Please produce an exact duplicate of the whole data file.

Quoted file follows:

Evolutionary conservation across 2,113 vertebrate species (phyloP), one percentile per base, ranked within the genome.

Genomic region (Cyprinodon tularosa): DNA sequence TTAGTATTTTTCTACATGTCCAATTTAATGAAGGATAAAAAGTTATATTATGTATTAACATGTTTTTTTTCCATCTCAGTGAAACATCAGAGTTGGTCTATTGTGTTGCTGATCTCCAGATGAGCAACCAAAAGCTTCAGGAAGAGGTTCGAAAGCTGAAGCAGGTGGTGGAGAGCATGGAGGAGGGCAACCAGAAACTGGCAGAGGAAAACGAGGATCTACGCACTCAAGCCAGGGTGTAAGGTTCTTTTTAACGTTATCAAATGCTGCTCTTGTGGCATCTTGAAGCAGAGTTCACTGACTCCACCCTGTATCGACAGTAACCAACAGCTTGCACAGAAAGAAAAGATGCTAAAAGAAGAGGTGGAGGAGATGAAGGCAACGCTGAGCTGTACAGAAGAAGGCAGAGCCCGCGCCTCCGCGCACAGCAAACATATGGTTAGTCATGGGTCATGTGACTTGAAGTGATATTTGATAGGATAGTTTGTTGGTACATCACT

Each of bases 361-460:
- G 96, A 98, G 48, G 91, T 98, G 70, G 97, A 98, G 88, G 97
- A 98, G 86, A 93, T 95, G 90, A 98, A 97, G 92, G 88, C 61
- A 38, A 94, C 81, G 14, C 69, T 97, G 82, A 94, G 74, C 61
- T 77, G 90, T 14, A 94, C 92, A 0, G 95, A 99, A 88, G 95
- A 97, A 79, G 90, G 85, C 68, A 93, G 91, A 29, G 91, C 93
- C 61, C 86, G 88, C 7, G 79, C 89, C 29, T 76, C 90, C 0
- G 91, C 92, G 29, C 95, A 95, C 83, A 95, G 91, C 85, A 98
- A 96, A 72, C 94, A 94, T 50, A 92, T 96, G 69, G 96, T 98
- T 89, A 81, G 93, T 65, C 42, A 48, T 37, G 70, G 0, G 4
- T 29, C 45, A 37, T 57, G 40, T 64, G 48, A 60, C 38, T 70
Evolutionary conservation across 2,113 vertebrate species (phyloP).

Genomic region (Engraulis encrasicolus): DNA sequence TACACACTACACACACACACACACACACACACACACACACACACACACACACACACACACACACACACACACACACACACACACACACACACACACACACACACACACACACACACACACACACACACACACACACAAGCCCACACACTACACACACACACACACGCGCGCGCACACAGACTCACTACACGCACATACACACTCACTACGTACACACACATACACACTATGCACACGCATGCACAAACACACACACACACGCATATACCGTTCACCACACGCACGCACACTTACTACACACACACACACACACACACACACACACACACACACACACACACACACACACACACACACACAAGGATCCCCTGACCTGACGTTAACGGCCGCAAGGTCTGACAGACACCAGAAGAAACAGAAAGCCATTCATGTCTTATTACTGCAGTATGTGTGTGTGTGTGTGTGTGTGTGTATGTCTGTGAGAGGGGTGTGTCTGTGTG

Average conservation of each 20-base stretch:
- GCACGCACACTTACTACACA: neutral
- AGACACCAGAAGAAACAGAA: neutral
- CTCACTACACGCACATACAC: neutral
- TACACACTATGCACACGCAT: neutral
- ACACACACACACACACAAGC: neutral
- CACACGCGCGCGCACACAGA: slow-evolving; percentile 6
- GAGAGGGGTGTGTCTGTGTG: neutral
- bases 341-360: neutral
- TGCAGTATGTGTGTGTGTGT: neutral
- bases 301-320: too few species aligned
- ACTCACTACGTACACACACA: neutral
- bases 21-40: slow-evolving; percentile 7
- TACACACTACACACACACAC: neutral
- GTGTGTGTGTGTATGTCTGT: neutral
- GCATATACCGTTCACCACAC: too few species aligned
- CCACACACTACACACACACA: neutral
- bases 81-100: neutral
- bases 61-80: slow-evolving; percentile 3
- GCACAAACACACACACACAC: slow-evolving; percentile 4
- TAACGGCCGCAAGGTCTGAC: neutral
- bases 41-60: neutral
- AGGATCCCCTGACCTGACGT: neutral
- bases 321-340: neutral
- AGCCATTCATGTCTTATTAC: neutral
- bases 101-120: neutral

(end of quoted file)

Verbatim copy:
Evolutionary conservation across 2,113 vertebrate species (phyloP), one percentile per base, ranked within the genome.

Genomic region (Cyprinodon tularosa): DNA sequence TTAGTATTTTTCTACATGTCCAATTTAATGAAGGATAAAAAGTTATATTATGTATTAACATGTTTTTTTTCCATCTCAGTGAAACATCAGAGTTGGTCTATTGTGTTGCTGATCTCCAGATGAGCAACCAAAAGCTTCAGGAAGAGGTTCGAAAGCTGAAGCAGGTGGTGGAGAGCATGGAGGAGGGCAACCAGAAACTGGCAGAGGAAAACGAGGATCTACGCACTCAAGCCAGGGTGTAAGGTTCTTTTTAACGTTATCAAATGCTGCTCTTGTGGCATCTTGAAGCAGAGTTCACTGACTCCACCCTGTATCGACAGTAACCAACAGCTTGCACAGAAAGAAAAGATGCTAAAAGAAGAGGTGGAGGAGATGAAGGCAACGCTGAGCTGTACAGAAGAAGGCAGAGCCCGCGCCTCCGCGCACAGCAAACATATGGTTAGTCATGGGTCATGTGACTTGAAGTGATATTTGATAGGATAGTTTGTTGGTACATCACT

Each of bases 361-460:
- G 96, A 98, G 48, G 91, T 98, G 70, G 97, A 98, G 88, G 97
- A 98, G 86, A 93, T 95, G 90, A 98, A 97, G 92, G 88, C 61
- A 38, A 94, C 81, G 14, C 69, T 97, G 82, A 94, G 74, C 61
- T 77, G 90, T 14, A 94, C 92, A 0, G 95, A 99, A 88, G 95
- A 97, A 79, G 90, G 85, C 68, A 93, G 91, A 29, G 91, C 93
- C 61, C 86, G 88, C 7, G 79, C 89, C 29, T 76, C 90, C 0
- G 91, C 92, G 29, C 95, A 95, C 83, A 95, G 91, C 85, A 98
- A 96, A 72, C 94, A 94, T 50, A 92, T 96, G 69, G 96, T 98
- T 89, A 81, G 93, T 65, C 42, A 48, T 37, G 70, G 0, G 4
- T 29, C 45, A 37, T 57, G 40, T 64, G 48, A 60, C 38, T 70
Evolutionary conservation across 2,113 vertebrate species (phyloP).

Genomic region (Engraulis encrasicolus): DNA sequence TACACACTACACACACACACACACACACACACACACACACACACACACACACACACACACACACACACACACACACACACACACACACACACACACACACACACACACACACACACACACACACACACACACACACAAGCCCACACACTACACACACACACACACGCGCGCGCACACAGACTCACTACACGCACATACACACTCACTACGTACACACACATACACACTATGCACACGCATGCACAAACACACACACACACGCATATACCGTTCACCACACGCACGCACACTTACTACACACACACACACACACACACACACACACACACACACACACACACACACACACACACACACACAAGGATCCCCTGACCTGACGTTAACGGCCGCAAGGTCTGACAGACACCAGAAGAAACAGAAAGCCATTCATGTCTTATTACTGCAGTATGTGTGTGTGTGTGTGTGTGTGTGTATGTCTGTGAGAGGGGTGTGTCTGTGTG

Average conservation of each 20-base stretch:
- GCACGCACACTTACTACACA: neutral
- AGACACCAGAAGAAACAGAA: neutral
- CTCACTACACGCACATACAC: neutral
- TACACACTATGCACACGCAT: neutral
- ACACACACACACACACAAGC: neutral
- CACACGCGCGCGCACACAGA: slow-evolving; percentile 6
- GAGAGGGGTGTGTCTGTGTG: neutral
- bases 341-360: neutral
- TGCAGTATGTGTGTGTGTGT: neutral
- bases 301-320: too few species aligned
- ACTCACTACGTACACACACA: neutral
- bases 21-40: slow-evolving; percentile 7
- TACACACTACACACACACAC: neutral
- GTGTGTGTGTGTATGTCTGT: neutral
- GCATATACCGTTCACCACAC: too few species aligned
- CCACACACTACACACACACA: neutral
- bases 81-100: neutral
- bases 61-80: slow-evolving; percentile 3
- GCACAAACACACACACACAC: slow-evolving; percentile 4
- TAACGGCCGCAAGGTCTGAC: neutral
- bases 41-60: neutral
- AGGATCCCCTGACCTGACGT: neutral
- bases 321-340: neutral
- AGCCATTCATGTCTTATTAC: neutral
- bases 101-120: neutral